The overall winner, Velocity, was promoted as being built to withstand extreme weather and carry heavy loads of groceries, and it was the only cart in the competition with the ability to be towed behind a bicycle¿a decidedly green feature.

"Our team was successful because we put in a lot of hours and worked through our differences. It was a high-stress environment, but we all still like each other," said Kristina Frost, a sophomore at the School of Art & Design and member of team Velocity.

MBA candidate Amar Ravi of the De Kar team echoed the sentiment. "There were some intense moments, but every single person on our team learned to do something they'd never done before. I believe that this experience is the best one I've had in terms of simulating the process of starting a business from the ground up. From the tactical, strategic process to the execution of the design, it was amazing," he said.

Lovejoy admits to having his doubts about the teams' progress every year usually about two weeks before the annual trade show.

"But they always pull it off and come up with great ideas and really interesting products," he said.

The things that make the class unique, according to Lovejoy, are the fully functional prototypes the students create and the real-world economic elements of the challenge.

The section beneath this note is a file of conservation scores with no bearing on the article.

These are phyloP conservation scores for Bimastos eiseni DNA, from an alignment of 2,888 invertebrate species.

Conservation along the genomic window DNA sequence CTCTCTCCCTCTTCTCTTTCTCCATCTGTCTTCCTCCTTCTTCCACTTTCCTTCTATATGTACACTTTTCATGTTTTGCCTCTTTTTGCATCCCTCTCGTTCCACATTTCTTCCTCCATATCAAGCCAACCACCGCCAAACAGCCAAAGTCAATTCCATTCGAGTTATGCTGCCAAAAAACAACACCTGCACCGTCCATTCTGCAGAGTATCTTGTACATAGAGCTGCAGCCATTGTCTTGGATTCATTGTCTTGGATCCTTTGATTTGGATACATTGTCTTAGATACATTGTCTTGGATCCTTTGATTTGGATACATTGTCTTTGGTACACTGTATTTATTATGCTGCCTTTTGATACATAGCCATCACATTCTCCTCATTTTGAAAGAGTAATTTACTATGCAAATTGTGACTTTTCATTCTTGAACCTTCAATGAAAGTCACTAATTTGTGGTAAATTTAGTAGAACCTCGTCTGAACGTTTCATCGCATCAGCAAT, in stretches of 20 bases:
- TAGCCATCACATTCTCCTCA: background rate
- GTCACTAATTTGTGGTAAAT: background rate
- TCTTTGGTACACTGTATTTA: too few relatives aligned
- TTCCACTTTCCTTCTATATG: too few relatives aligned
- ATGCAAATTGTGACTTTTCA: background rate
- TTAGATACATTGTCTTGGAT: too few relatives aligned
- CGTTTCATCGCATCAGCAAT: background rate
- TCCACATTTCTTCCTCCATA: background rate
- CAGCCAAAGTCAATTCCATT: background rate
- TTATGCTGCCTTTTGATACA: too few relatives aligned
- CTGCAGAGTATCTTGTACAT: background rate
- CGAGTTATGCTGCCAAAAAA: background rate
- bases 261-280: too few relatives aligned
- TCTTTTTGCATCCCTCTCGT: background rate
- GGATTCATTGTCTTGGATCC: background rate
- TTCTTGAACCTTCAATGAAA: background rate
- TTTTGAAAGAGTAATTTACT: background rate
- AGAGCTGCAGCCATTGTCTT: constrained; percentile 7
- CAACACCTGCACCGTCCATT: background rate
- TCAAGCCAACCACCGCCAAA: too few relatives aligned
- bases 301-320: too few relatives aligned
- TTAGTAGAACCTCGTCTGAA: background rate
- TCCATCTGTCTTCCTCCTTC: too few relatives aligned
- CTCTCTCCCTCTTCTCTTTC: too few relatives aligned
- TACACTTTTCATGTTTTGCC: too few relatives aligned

"Students compete in a real market with real products, and the result is a course that has surprising chemistry, unleashing strong passions, allegiances and great energy among students and faculty alike," said Lovejoy.

"Every year, I am amazed at the creativity of the students and their incredible designs," said Larry Seiford, chair of U-M's Department of Industrial and Operations Engineering. "My wife came last year and was so impressed that she came back to see this year's trade show."

And the Winners Are:

Online voting results gave students valuable feedback that allowed them to re-evaluate their inventories and perfect their sales pitches for the on-campus trade show. The trade show gave potential consumers the opportunity to test and rank the carts by loading them with sacks of potatoes, stacks of canned goods and perishable items.

Market response was used to determine both the competition's winner and the students' final grades, which are based on hypothetical sales of their carts, both online and in person, with actual budgets and costs taken into account.

All of the urban shopping cart companies made money this year, but according to Lovejoy, market shares did not tell the entire story due to differences in costs and margins. The final profit rankings were determined by margin, strong design and communication, and some inventory stock-outs that benefited competitors.

The final results can be found at the IPD Web site: .

Lovejoy developed the IPD concept 17 years ago with colleagues from Stanford University. It made BusinessWeek's list of top design programs for the second year in a row and has been featured on CNN and in the New York Times and the Wall Street Journal.

Written by Nancy Davis

For more information, contact:
Bernie DeGroat, (734) 936-1015 or 647-1847,